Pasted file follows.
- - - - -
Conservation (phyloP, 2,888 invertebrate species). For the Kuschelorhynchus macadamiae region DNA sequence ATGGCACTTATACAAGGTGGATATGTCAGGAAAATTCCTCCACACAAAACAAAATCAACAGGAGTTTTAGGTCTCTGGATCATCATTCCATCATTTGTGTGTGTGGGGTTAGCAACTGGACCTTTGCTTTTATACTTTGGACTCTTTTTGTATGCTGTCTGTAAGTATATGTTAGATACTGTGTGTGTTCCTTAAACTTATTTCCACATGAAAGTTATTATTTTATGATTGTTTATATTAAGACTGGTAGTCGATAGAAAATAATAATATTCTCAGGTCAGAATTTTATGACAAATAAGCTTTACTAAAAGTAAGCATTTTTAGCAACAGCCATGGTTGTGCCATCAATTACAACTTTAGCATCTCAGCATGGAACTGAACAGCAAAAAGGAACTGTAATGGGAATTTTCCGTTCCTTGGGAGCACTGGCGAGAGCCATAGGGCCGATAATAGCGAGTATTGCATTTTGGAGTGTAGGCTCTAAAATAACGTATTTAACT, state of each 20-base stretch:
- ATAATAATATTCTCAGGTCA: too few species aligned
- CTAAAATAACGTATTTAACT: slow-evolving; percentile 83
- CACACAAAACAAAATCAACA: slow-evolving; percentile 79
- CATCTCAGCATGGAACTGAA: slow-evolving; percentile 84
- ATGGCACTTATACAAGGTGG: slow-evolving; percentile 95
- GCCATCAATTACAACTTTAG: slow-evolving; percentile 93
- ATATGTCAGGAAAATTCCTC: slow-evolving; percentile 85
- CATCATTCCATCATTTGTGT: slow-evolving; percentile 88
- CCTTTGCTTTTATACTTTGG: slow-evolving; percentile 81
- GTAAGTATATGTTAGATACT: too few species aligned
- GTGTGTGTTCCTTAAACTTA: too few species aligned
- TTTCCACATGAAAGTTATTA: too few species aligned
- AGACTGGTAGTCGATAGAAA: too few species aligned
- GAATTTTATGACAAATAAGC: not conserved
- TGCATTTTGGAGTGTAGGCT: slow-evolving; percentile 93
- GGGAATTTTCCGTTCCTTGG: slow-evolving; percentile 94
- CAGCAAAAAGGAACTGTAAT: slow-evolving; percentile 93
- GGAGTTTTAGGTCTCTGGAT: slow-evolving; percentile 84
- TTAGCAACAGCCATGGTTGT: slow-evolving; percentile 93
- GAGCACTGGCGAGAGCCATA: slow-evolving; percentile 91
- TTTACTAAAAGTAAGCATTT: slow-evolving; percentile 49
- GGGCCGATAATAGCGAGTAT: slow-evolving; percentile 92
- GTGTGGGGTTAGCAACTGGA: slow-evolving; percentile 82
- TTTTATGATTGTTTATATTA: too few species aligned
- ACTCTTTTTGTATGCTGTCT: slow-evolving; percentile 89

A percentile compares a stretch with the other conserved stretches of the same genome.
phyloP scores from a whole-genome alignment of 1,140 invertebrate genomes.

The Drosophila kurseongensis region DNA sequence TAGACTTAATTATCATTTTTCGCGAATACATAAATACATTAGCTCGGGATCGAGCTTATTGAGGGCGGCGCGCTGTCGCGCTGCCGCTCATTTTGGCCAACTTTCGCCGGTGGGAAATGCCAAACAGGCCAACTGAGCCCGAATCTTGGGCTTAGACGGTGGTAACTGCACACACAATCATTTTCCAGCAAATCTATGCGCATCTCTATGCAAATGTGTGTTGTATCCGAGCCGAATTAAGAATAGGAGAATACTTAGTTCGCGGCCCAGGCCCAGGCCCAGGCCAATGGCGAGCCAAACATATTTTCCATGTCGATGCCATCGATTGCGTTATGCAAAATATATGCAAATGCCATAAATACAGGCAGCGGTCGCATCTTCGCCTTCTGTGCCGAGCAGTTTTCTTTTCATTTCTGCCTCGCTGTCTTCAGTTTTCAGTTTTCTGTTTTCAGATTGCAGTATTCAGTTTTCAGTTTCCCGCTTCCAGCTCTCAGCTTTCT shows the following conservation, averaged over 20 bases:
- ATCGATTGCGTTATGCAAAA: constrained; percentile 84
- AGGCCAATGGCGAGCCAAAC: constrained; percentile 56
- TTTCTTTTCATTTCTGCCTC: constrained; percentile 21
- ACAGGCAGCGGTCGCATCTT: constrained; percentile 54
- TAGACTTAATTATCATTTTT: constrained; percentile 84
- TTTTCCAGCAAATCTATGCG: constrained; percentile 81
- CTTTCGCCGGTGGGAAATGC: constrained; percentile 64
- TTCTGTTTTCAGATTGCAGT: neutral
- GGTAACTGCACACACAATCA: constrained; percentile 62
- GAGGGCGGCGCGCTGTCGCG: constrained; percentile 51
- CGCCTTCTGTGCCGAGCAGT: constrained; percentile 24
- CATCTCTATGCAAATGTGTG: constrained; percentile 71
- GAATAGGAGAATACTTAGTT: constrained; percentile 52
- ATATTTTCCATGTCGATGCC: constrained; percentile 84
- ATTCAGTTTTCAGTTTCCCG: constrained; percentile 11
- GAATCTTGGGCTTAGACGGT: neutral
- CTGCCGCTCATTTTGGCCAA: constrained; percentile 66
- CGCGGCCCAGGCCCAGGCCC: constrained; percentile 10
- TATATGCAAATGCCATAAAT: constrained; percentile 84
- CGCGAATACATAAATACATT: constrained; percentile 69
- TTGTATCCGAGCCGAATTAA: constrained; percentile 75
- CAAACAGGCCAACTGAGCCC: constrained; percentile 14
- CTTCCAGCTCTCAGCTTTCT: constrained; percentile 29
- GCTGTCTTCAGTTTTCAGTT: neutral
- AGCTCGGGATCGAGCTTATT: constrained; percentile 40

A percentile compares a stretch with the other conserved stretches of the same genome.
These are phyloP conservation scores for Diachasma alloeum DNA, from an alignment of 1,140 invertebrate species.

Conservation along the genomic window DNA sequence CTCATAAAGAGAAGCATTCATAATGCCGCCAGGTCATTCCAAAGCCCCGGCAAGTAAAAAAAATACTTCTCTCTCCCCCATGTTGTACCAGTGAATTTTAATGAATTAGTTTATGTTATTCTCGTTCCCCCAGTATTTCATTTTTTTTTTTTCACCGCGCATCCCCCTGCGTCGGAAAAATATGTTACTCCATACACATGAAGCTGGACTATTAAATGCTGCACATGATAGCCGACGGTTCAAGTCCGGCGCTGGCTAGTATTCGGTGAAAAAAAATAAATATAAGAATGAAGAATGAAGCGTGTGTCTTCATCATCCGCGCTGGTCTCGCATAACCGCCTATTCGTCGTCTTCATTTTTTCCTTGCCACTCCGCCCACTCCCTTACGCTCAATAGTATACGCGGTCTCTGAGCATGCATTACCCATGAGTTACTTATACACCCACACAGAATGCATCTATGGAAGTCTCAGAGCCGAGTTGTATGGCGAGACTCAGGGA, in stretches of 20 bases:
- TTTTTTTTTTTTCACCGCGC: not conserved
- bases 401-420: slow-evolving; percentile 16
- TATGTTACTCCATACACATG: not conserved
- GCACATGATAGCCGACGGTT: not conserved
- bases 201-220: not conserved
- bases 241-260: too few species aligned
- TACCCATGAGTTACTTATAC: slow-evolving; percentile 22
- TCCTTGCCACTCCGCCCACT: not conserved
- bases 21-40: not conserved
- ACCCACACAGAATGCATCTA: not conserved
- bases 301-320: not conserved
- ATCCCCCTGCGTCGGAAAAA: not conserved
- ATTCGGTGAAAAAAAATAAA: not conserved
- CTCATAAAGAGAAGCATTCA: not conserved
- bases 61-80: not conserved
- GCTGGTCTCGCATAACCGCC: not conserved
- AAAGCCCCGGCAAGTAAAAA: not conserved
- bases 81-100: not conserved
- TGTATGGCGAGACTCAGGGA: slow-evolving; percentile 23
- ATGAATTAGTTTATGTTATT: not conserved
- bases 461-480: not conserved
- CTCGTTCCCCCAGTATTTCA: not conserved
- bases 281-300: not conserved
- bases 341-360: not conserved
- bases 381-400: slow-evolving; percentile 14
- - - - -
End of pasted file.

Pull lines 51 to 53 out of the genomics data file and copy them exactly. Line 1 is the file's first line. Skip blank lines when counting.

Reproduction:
- CAAACAGGCCAACTGAGCCC: constrained; percentile 14
- CTTCCAGCTCTCAGCTTTCT: constrained; percentile 29
- GCTGTCTTCAGTTTTCAGTT: neutral